The ECB's quantitative definition of price stability reflects sound and well-established economic criteria. By allowing for only low rates of increase in the price level, it permits the minimisation of the costs of inflation, which are well-known to the general public and which have been extensively documented in the economic literature. At the same time, by providing a numerical value, our quantitative definition of price stability helps to anchor inflation expectations, thereby reducing long- run inflation uncertainty and the associated risk premia and distortions. The effectiveness of this approach is very visible in measures of long-term inflation expectations such as the spread between yields on long-term index-linked bonds and yields on nominal bonds in the euro area. In fact, such measures have been relatively stable since the start of Stage Three within the range of levels of price increases falling within our definition of price stability. Furthermore, having a quantitative definition of the objective of monetary policy is important for the ECB's accountability and enhances the credibility and effectiveness of monetary policy.
In setting the numerical value for our definition of price stability, three considerations also had to be taken into account. First, the Treaty mandate of maintaining price stability, for sound economic reasons, does not allow us to exclude, in an arbitrary manner, low positive numbers for increases in the price level from the definition of price stability. In this sense, it would not have been appropriate to exclude inflation rates below a certain value, say 1.5%, from the definition of price stability. At the same time, in view of the potential existence of a measurement bias in the HICP inflation, we did not deem it appropriate to specify explicitly 0% as the lower boundary for the definition of price stability. Taking this into account, we have decided not to exclude low positive inflation rates from the definition, but deliberately to leave the lower (positive) boundary of the definition of price stability open.
Secondly, there are strong arguments for setting a relatively narrow range of price increases admissible over the medium term. Only then is the definition effective in anchoring inflation expectations - thus fully reaping the benefits of price stability.
Thirdly, setting an upper boundary of 2%, the definition should allow for a sufficiently large safety margin to ensure that the potential risks associated with deflation are avoided. As I have emphasised at previous meetings with your committee, the ECB's definition of price stability precludes inflation as well as deflation.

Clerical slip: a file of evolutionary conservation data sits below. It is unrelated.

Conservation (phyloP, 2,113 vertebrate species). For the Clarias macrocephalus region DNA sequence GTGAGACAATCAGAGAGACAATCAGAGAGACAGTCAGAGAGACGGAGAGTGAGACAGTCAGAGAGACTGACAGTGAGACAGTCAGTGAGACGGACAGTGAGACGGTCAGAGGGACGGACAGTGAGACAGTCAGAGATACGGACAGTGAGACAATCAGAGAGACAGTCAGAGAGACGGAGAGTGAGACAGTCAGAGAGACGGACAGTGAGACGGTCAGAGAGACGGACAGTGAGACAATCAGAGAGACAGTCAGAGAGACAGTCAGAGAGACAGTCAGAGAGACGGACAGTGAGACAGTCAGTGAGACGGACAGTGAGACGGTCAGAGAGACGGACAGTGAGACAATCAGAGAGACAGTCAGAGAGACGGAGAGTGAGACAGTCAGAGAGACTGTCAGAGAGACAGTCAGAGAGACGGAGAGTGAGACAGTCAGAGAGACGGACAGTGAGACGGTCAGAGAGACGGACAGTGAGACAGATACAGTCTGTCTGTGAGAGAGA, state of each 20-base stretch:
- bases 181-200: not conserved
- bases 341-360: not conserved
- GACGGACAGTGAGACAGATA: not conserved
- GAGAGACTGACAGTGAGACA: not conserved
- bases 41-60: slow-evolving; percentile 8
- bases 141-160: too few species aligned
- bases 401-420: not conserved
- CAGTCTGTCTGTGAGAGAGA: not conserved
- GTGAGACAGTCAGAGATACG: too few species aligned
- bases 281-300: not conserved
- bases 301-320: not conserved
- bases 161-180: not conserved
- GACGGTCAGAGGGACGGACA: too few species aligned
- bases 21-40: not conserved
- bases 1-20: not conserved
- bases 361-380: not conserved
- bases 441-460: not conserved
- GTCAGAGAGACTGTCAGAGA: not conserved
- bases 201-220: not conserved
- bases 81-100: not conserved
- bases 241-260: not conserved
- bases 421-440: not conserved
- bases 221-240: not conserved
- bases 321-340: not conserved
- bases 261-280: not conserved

In assessing our approach, it is also important to recall that the Governing Council has explicitly adopted a medium-term orientation for the conduct of the single monetary policy. This, inter alia, acknowledges the existence of shocks to inflation which monetary policy cannot control, implying that it is not always possible to keep inflation consistent with the definition of price stability every month or quarter. A medium-term orientation also reflects the need for the ECB to pursue its objective by responding differently to different economic shocks, in particular avoiding too harsh a response to some types of shock in order not to introduce unnecessarily high variability in real activity and interest rates.
Finally, it is crucial to bear in mind that, over the longer run, monetary policy cannot directly affect real variables, such as the level of real interest rates or the rate of growth of output. Allowing for a higher rate of inflation would not imply a lower level of the real interest rate and/or help the economy to grow faster. On the contrary, higher levels of inflation are typically associated with higher inflation variability and the related economic distortions and risk premia in real interest rates, which tend to have a negative impact on real activity. With our definition of price stability the ECB should reduce such distortions and risk premia to a large extent and thereby favour the efficient allocation of resources and create an environment conducive to enhancing welfare and employment.
With best regards,
Willem F. Duisenberg